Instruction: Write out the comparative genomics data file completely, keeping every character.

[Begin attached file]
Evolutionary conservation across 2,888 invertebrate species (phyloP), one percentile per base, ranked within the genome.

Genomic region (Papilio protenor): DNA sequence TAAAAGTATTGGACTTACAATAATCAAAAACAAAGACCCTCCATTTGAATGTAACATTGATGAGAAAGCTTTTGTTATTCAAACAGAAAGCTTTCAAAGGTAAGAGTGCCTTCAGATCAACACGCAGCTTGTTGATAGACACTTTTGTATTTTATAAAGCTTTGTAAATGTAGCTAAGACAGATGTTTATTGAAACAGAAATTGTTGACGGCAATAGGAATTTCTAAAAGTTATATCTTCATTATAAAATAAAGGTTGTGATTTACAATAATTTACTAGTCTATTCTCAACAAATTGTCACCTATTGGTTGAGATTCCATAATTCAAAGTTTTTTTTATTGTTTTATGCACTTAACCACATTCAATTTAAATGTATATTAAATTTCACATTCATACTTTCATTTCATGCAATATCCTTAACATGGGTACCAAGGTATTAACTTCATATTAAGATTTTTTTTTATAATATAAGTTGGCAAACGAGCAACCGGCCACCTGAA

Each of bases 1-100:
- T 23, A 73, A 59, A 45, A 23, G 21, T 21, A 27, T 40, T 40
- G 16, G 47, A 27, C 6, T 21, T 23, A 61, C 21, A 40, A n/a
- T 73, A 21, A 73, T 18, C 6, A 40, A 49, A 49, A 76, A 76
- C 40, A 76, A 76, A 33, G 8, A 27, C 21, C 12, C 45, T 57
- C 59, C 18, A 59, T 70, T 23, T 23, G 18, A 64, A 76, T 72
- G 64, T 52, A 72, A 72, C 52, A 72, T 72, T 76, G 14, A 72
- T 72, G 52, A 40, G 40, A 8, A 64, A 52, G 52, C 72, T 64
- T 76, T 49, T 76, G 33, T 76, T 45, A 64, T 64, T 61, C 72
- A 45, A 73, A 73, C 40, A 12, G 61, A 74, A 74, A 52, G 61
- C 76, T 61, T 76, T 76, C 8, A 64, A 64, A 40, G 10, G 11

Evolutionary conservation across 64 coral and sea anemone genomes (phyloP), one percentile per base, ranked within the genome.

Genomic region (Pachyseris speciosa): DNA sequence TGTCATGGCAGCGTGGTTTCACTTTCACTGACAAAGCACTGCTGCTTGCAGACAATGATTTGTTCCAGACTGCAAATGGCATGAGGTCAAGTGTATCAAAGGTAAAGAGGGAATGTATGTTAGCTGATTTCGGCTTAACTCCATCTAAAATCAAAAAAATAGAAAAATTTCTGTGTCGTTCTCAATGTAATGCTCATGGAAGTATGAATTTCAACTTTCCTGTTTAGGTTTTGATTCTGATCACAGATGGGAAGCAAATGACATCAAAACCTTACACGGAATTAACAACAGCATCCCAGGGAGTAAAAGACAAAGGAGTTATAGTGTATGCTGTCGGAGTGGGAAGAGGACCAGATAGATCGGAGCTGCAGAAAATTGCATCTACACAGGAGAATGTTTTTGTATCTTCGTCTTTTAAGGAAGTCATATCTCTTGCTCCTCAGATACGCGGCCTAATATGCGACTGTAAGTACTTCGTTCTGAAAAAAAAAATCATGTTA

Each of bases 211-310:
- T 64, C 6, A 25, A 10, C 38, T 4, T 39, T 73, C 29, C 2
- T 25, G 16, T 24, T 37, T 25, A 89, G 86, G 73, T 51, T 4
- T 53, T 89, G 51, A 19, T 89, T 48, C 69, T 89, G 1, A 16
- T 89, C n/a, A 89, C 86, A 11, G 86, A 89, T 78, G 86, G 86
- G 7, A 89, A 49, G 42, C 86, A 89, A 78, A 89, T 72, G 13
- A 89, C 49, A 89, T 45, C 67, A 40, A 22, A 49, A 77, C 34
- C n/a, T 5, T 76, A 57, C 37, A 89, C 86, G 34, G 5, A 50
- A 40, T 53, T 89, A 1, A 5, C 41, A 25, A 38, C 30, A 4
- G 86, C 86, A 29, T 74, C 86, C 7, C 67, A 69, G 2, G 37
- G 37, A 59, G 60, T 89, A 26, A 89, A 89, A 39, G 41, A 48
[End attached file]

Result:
Evolutionary conservation across 2,888 invertebrate species (phyloP), one percentile per base, ranked within the genome.

Genomic region (Papilio protenor): DNA sequence TAAAAGTATTGGACTTACAATAATCAAAAACAAAGACCCTCCATTTGAATGTAACATTGATGAGAAAGCTTTTGTTATTCAAACAGAAAGCTTTCAAAGGTAAGAGTGCCTTCAGATCAACACGCAGCTTGTTGATAGACACTTTTGTATTTTATAAAGCTTTGTAAATGTAGCTAAGACAGATGTTTATTGAAACAGAAATTGTTGACGGCAATAGGAATTTCTAAAAGTTATATCTTCATTATAAAATAAAGGTTGTGATTTACAATAATTTACTAGTCTATTCTCAACAAATTGTCACCTATTGGTTGAGATTCCATAATTCAAAGTTTTTTTTATTGTTTTATGCACTTAACCACATTCAATTTAAATGTATATTAAATTTCACATTCATACTTTCATTTCATGCAATATCCTTAACATGGGTACCAAGGTATTAACTTCATATTAAGATTTTTTTTTATAATATAAGTTGGCAAACGAGCAACCGGCCACCTGAA

Each of bases 1-100:
- T 23, A 73, A 59, A 45, A 23, G 21, T 21, A 27, T 40, T 40
- G 16, G 47, A 27, C 6, T 21, T 23, A 61, C 21, A 40, A n/a
- T 73, A 21, A 73, T 18, C 6, A 40, A 49, A 49, A 76, A 76
- C 40, A 76, A 76, A 33, G 8, A 27, C 21, C 12, C 45, T 57
- C 59, C 18, A 59, T 70, T 23, T 23, G 18, A 64, A 76, T 72
- G 64, T 52, A 72, A 72, C 52, A 72, T 72, T 76, G 14, A 72
- T 72, G 52, A 40, G 40, A 8, A 64, A 52, G 52, C 72, T 64
- T 76, T 49, T 76, G 33, T 76, T 45, A 64, T 64, T 61, C 72
- A 45, A 73, A 73, C 40, A 12, G 61, A 74, A 74, A 52, G 61
- C 76, T 61, T 76, T 76, C 8, A 64, A 64, A 40, G 10, G 11

Evolutionary conservation across 64 coral and sea anemone genomes (phyloP), one percentile per base, ranked within the genome.

Genomic region (Pachyseris speciosa): DNA sequence TGTCATGGCAGCGTGGTTTCACTTTCACTGACAAAGCACTGCTGCTTGCAGACAATGATTTGTTCCAGACTGCAAATGGCATGAGGTCAAGTGTATCAAAGGTAAAGAGGGAATGTATGTTAGCTGATTTCGGCTTAACTCCATCTAAAATCAAAAAAATAGAAAAATTTCTGTGTCGTTCTCAATGTAATGCTCATGGAAGTATGAATTTCAACTTTCCTGTTTAGGTTTTGATTCTGATCACAGATGGGAAGCAAATGACATCAAAACCTTACACGGAATTAACAACAGCATCCCAGGGAGTAAAAGACAAAGGAGTTATAGTGTATGCTGTCGGAGTGGGAAGAGGACCAGATAGATCGGAGCTGCAGAAAATTGCATCTACACAGGAGAATGTTTTTGTATCTTCGTCTTTTAAGGAAGTCATATCTCTTGCTCCTCAGATACGCGGCCTAATATGCGACTGTAAGTACTTCGTTCTGAAAAAAAAAATCATGTTA

Each of bases 211-310:
- T 64, C 6, A 25, A 10, C 38, T 4, T 39, T 73, C 29, C 2
- T 25, G 16, T 24, T 37, T 25, A 89, G 86, G 73, T 51, T 4
- T 53, T 89, G 51, A 19, T 89, T 48, C 69, T 89, G 1, A 16
- T 89, C n/a, A 89, C 86, A 11, G 86, A 89, T 78, G 86, G 86
- G 7, A 89, A 49, G 42, C 86, A 89, A 78, A 89, T 72, G 13
- A 89, C 49, A 89, T 45, C 67, A 40, A 22, A 49, A 77, C 34
- C n/a, T 5, T 76, A 57, C 37, A 89, C 86, G 34, G 5, A 50
- A 40, T 53, T 89, A 1, A 5, C 41, A 25, A 38, C 30, A 4
- G 86, C 86, A 29, T 74, C 86, C 7, C 67, A 69, G 2, G 37
- G 37, A 59, G 60, T 89, A 26, A 89, A 89, A 39, G 41, A 48